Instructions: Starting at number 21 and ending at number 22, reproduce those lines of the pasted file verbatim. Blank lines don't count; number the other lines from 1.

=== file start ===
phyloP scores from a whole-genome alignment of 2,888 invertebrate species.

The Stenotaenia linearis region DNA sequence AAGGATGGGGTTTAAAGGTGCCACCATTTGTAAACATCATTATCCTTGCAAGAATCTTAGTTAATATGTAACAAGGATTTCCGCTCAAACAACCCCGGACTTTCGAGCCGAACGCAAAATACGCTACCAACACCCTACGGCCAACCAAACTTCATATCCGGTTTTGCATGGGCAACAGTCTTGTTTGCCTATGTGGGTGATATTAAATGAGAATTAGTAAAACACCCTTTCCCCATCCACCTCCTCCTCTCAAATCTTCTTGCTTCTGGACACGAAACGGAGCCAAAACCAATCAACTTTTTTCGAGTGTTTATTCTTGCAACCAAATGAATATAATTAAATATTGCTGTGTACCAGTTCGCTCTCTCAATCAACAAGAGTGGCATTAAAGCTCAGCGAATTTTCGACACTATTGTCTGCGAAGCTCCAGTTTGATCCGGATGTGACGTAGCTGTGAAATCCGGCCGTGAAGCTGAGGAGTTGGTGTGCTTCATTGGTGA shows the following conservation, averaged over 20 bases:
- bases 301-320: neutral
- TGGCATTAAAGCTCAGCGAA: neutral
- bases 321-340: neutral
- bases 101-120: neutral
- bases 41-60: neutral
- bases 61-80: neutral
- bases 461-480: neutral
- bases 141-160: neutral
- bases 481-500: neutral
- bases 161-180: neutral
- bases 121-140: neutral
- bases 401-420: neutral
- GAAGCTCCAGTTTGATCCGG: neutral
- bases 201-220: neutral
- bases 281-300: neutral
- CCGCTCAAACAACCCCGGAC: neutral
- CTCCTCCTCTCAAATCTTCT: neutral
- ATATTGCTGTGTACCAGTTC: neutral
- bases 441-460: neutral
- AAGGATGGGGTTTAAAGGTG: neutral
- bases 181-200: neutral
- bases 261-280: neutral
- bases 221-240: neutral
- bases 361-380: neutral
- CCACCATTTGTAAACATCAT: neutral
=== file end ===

- bases 441-460: neutral
- AAGGATGGGGTTTAAAGGTG: neutral